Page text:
In the late 1800s, Russian playwright Anton Chekhov famously introduced a principle that would later come to be known as “Chekhov’s gun”: “if in the first act you have hung a pistol on the wall, then in the following one it should be fired. Otherwise don’t put it there.”[i] Chekhov thereby succinctly illustrated the principle of “foreshadowing”: inclusion of a pistol on stage orients the audience’s expectations throughout the performance. It is not a matter of firing or not firing the weapon; its very presence organizes a framework for understanding how events are perceived and what actions might therefore follow. His principle goes further, instructing his fellow playwrights on the art of focusing only on what is necessary and irreplaceable. While the artistry of rhetoric is undeniably reduced in the texts of international institutional discourse, in the realm of policy on atrocity prevention and response, “Chekhov’s gun” applies.
Maintaining the “pistol on the wall” has oriented the imagination of atrocity prevention and response in four key ways. First, work on atrocities is locked into a mind-set of the permanent emergency. Second, lessons at odds with military action from even the canonical cases are forgotten; the dominant framework assumes that these cases required military action and therefore subsequent policies needed to legitimize it. Third, triage, attempting to identify the greatest risks and tailoring policy tactics (the “toolbox”) to engage them, is the best model for prevention. Fourth, consensus on principles supporting civilian protection is worth risking in order to enable coercive action, rare as it might be.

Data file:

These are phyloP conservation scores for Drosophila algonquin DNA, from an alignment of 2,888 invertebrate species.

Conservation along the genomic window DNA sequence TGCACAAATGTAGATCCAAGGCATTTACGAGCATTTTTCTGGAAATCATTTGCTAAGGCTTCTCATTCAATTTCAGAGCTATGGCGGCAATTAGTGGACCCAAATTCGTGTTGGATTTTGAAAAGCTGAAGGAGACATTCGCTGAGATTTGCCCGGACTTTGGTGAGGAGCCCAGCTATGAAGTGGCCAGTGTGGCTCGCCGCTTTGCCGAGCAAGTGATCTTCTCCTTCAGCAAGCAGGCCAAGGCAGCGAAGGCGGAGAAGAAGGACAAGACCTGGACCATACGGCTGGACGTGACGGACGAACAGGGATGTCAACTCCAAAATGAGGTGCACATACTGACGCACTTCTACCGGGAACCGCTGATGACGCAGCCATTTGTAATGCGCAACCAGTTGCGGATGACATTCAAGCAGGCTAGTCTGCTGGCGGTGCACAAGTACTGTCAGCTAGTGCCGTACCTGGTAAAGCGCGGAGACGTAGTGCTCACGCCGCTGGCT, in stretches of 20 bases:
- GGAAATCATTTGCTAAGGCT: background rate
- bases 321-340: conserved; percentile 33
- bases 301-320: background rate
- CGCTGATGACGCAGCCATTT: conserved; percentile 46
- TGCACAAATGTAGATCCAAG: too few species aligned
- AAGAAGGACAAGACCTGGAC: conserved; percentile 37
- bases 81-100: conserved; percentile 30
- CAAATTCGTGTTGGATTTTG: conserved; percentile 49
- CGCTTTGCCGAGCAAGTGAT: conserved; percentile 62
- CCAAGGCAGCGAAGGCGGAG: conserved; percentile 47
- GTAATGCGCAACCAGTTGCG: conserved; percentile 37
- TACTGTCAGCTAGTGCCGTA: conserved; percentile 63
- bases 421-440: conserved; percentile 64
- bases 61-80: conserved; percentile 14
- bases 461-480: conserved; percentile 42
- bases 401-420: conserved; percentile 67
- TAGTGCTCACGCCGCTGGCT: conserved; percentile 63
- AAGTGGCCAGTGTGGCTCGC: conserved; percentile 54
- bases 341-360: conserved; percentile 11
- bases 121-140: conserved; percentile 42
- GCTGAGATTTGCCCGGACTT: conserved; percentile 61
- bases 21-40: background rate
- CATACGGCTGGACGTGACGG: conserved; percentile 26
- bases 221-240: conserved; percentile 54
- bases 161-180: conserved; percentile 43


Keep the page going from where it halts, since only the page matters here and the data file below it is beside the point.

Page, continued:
Finally, the pistol on the wall also has meant that the work of atrocities prevention and response has prioritized approaches that render it palatable to governments and multilateral organizations. A strong example of this comes from Iraq, as noted in a previous essay. This is not to argue that “policy recommendations” should not be made or heeded—but rather that advocates should be wary of beginning with what is palatable and then shaping recommendations in light of this understanding.
This essay begins a short series exploring the five traits relating to policies and approaches for mass atrocities response and prevention as discussed above that emerge as a result of the “pistol on the wall.” This sets aside for the moment how the militarized approach to atrocities prevention and response impacts decision-making of actors within the country where atrocities occur.
While coercive military intervention is not by any stretch the preferred or commonly deployed tool for responding to mass atrocities, including it in the atrocity response toolbox has produced a limited, yet hegemonic way of imagining prevention. It invisibly polices the borders of what is considered relevant. It is time not only to be critical or hesitant about it, but to reject it outright. What other insights, cases and practices might become apparent if we took the pistol off the wall?
———————————[i] Gurlyand, Ilia. 1904. “Reminiscences of A. P. Chekhov,” in Teatr i iskusstvo 1904, 28: 11, 521.
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